The group’s website shows smiling followers in flowing robes and police say it clearly has enough money coming in – whether in the form of donations or businesses that conceal the true destination of the earnings – to fund further expansion of its facilities and properties.
But, they say, you only have to scratch the surface to see that Aum Shinrikyo still lurks inside.
“The attitude of the cult’s followers is exactly the same as it was 10 years ago, when Shoko Asahara was in control,” Minoru Ishida, an investigator with the Public Security Agency, said.
The agency is tasked with keeping an eye on the cult, which changed its name in 2000, after the arrest of Asahara and his top assistants.
“We have to be very careful with them and we are trying to keep a closer watch on their training methods, but it is very difficult,” he said.
That observation is not only intended to protect Japanese society as a whole, but also the group’s own followers from some of its more bizarre rituals.
In early January, Wakashio Togashi was found dead in a bath tub after three hours in scalding hot water. Known as thermotherapy, followers believe they are purified by the agonising rite, and Togashi’s death was at least the second attributed to its effects.
Togashi was apparently one of the hardliners that still slavishly follow Asahara’s teachings, and served an eight-year prison term for abetting seven murders by adapting a van to release sarin in a residential area of the town of Matsumoto in June 1994.
He also helped build the sarin-manufacturing plant at the cult’s compound in the mountains of Yamanashi prefecture.
In September, another follower was beaten with a bamboo sword at a Tokyo apartment as part of a ritual to remove her “bad karma”. The woman died and four people – including a girl of 16 – were arrested.
But still people continue to join an organisation that has grown to 1650 followers in Japan and another 300 in Russia. At its peak, Asahara ruled more than 10,000 people in Japan and a further 30,000 in Russia but that declined to a handful after the cult used sarin against commuters, killing 12 people.
Scared to leave
“The short explanation for why they stay in the cult is because they have been told they will go to hell if they leave,” said Shoko Egawa, a journalist and author who has written about Aum for 15 years and who nearly died after a cult member released phosgene gas in her apartment when she was asleep.
“According to the doctrine of Aum, those who sin against ‘the truth’ – which means Aum – have to stay in hell forever, which is very frightening for them,” she said.
“They also feel oppressed by Japanese society – these are the same people who were bullied at school or became hikikomori (hermits) – and they are not confident about being able to live in this society.
“As long as they remain in the cult, they believe they are saints and they look down on the rest of us as being ignorant,” she said. “The cult controls their minds and makes them feel superior to ordinary people, and that makes it easier for them to stay with their own kind.”
From its inception, the cult targeted intelligent but lonely and vulnerable youths from Japanese universities. These men and women were later to set up Asahara’s facilities to produce sarin, guns and drugs, including LSD.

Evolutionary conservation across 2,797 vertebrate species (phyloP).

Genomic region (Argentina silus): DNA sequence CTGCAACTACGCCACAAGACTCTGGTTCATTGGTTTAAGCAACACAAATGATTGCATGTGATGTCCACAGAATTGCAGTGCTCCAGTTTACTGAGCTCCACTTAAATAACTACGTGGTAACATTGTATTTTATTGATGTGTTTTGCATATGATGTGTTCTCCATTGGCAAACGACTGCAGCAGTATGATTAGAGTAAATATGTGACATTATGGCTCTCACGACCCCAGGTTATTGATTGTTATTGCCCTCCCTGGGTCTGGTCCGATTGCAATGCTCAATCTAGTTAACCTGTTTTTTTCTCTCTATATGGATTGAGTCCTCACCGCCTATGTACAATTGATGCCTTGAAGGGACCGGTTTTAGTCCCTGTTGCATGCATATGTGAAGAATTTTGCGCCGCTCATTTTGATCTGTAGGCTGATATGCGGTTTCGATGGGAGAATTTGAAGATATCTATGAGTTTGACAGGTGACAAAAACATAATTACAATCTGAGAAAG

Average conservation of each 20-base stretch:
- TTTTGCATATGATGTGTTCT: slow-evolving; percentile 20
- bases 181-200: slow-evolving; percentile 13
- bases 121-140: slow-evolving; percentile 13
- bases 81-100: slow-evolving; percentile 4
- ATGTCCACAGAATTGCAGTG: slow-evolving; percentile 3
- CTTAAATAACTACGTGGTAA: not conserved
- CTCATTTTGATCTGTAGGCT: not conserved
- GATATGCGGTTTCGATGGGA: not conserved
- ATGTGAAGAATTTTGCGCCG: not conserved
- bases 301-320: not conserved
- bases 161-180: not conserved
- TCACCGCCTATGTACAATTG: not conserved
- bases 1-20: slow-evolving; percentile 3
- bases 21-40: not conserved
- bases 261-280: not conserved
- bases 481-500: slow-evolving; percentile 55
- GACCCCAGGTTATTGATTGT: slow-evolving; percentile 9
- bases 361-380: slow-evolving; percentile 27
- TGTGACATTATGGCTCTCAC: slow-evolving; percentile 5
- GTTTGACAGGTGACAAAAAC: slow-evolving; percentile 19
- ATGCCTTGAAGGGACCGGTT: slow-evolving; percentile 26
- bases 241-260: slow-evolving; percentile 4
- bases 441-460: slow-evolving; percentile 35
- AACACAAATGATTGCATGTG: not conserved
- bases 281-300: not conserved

To give itself an air of legitimacy – and earn badly needed cash – the cult has set up more than a dozen companies, according to the Japanese authorities.
The cult says these firms, mostly dealing in computer software, will earn money to compensate the victims of the previous regime’s errors.
Other followers have joined legitimate companies and are donating their salaries to the cult.
To date, 13 Aum followers have been sentenced to death, including Asahara, although none of the executions has yet been carried out.
A spokesman for Aleph refused to comment on the death of Togashi or the cult’s present recruiting activities.
But not everyone believes the cult can still be a danger to the public.
“Aum is being mopped up in stages and poses no threat to anyone but its own members, as this latest incident shows,” Mark Schreiber, an American journalist and author who has followed the case for the last decade, said.
“This death came as a bit of a surprise, although it was not uncommon back in the cult’s heyday, when people disappeared regularly.”
He added: “There are some who say that as many as two dozen people just vanished and their families could not get past the cult to trace them.”
There were also reports that the cult operated a clinic in Tokyo where older members went for treatment, Schreiber said, and after they had signed away their possessions to the cult in their wills, they were euthanised.
“Aum was a product of the bubble economy,” the journalist said. “They got rich in the 1980s and 90s because there was so much money out there then, and you can’t build a factory to make poison gas on a shoestring.
“That money just isn’t there any more, and the only reason the police are harassing the cult is to stop it reorganising and to try to trace revenue that has been put at $1.5 billion at its peak to compensate the families of the victims.”
But others disagree, and say Aleph is simply playing a waiting game.
“The cult is very tactical,” Ishida, the Public Security Agency investigator, said.
“They set up yoga schools and hide the fact that they are Aum or Aleph and, at first, people don’t realise. Then, gradually, they find out the people who are most likely to join them and start explaining their philosophy to them.
“It’s amazing, but some people still join them even when they find out that it’s Aleph,” Ishida added.
“This cult chooses people carefully and makes them feel special and spiritual, and even though it is very hard for us to understand why, some people decide to stay.”
Feb. 3, 2005
Julian Ryall in Tokyo